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May 1, 2013: Hard to believe but true. There's now a crossing at the Lower Road recreation ground.
Throughout April, Surrey County Council contractors have been toiling to realign pavements, relocate drainage, installing lighting and do all the other tasks needed for what looks like the simple job of painting some broad stripes across the road.
It feels like a miracle that ordinary residents can change the minds of officialdom. It's actually the result of persistent nagging by a few people who just wouldn't let up.
Blind eye turned to local speeding Local residents have campaigned since 2002 to get a safe crossing of Lower Road installed as a link between the Middlemead estate and the recreation ground. Every child on the housing estate has to cross Lower Road to get to either school or their rec. And the elderly and others had to cross it to get to the medical centre or the village shops.
For years the police, the residents' association and councillors swore that neither this nor any other local road posed no abnormal danger. When the Bugle's editor went to the local police panel to complain about the danger, members of the Bookham Residents' Association jeered at his suggestion that local drivers often broke speed limits.
It seemed that neither the police, local authorities, nor local politicians had any interest in addressing the danger drivers posed on residential 'restricted' roads covered by the 30mph limit, particularly to children.
As we'll see, even when the highway authority had evidence of excessive—illegal—speeding in Bookham, they did not see the danger it posed as a matter the police need bother with.
Then something really odd happened. In September 2011 Surrey County Council (SCC) dealt what seemed to be yet another defeat for the latest effort to win a safe Lower Road crossing.
Exactly two years ago a child was injured while crossing Lower Road at the recreation ground. Following local pressure and a second petition from, among others, the Residents of Middlemead Estate (Rome), Mole Valley local committee had asked SCC as the highway authority to look again at the safety of Lower Road at the recreation ground. The local committee links Mole Valley District Council (MVDC) with SCC on matters like this over which MVDC has no control.
SCC engineers visited the site in July 2011. Their report listed five options, including the 'do nothing' strategy SCC had favoured to date.
Four had problems. A controlled, 'puffin' crossing would cost £100,000. The zebra crossing—now in place—was "not considered feasible at this location". Instead it put forward a fifth option: road markings, traffic signs and coloured surfacing.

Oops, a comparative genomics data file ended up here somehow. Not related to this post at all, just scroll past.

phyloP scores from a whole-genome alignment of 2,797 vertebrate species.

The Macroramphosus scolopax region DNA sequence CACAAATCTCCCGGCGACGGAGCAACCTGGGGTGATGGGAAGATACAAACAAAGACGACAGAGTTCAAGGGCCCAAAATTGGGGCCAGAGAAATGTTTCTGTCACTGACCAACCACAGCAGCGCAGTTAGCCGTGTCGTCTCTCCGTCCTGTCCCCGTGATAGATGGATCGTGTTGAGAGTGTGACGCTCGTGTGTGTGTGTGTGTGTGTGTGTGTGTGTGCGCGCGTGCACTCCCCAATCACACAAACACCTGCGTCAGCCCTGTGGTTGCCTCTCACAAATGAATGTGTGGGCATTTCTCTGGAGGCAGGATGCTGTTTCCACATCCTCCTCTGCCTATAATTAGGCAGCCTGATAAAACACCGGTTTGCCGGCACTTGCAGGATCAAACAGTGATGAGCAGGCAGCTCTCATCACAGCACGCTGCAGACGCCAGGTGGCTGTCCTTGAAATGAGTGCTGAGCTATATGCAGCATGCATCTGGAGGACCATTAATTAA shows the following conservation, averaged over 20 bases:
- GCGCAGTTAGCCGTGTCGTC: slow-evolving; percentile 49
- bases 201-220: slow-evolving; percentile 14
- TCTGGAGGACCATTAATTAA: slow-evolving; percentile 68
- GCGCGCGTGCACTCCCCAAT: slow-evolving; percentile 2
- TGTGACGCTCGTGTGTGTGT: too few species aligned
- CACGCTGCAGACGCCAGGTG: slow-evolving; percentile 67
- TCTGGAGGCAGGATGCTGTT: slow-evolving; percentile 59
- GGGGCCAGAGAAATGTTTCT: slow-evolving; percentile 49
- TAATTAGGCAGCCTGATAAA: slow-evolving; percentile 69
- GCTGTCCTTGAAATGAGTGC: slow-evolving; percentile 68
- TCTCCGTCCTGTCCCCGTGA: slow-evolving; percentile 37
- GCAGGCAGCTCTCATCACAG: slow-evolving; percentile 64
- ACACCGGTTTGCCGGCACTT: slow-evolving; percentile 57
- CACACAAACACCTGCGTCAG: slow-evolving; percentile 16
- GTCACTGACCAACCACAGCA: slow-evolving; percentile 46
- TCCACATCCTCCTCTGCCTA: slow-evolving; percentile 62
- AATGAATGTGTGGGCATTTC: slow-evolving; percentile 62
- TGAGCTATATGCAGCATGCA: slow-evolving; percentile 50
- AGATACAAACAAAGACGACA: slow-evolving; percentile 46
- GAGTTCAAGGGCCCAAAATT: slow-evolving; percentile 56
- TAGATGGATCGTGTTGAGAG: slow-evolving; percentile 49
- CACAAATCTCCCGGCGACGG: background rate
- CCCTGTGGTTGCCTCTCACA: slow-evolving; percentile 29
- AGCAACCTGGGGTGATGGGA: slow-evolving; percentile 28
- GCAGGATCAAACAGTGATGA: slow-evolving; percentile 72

The smoking gun What changed the debate, however, was the report's revelation in rejecting the zebra option that, on the section of Lower Road which goes past the recreation ground, "85th percentile speeds are in excess of 35mph." In other words, it now turned out that 85 per cent of drivers were going at 5mph above the speed limit where residents wanted the crossing.
Worse, the document went on to claim that: "There are no crime and disorder implications arising from this report." It is hard to think of any other crime and disorder issue where 85 per cent of those participating in a public activity were breaking the law, at threat to life, without 'crime and disorder implications'.
The Rome committee made absolutely clear to local councillors that the continuing risks to local children, and the blind eye being turned to widescale, dangerous and unlawful activity, were not acceptable. Within days, two Bookham councillors—local committee chair Cllr Clare Curran (Con), who had previously been ambiguous about the need for or feasibility of the crossing, and new MVDC council member Phil Harris (LibDem)—swung behind the crossing campaign.
Postscript Unfortunately, that is not the end of the story. Within a year, probably more, perhaps less, there will be an 'accident' at the the newly-installed crossing. That's because more residents, young and old, will change their habits to use it.
If official attitudes to enforcement don't change, however, drivers will behave just as they have always done. Someone will be injured or worse, and the crossing, not the driver, will be made the culprit.
Pay no attention. If you run over a child on a crossing, the fault is yours, nobody else's. Drivers have to learn to accept responsibility for what happens when they take the wheel. But it will be interesting to see who sides with the driver and who with the injured parties.
The Bugle has been campaigning for a Lower Road crossing since the site began in 2006. See our coverage of local pedestrian-safety issues here. http://bookhambugle.2day.ws/bookhambugle/section/ExpectPolicecrackdownonantisocialdriving/.
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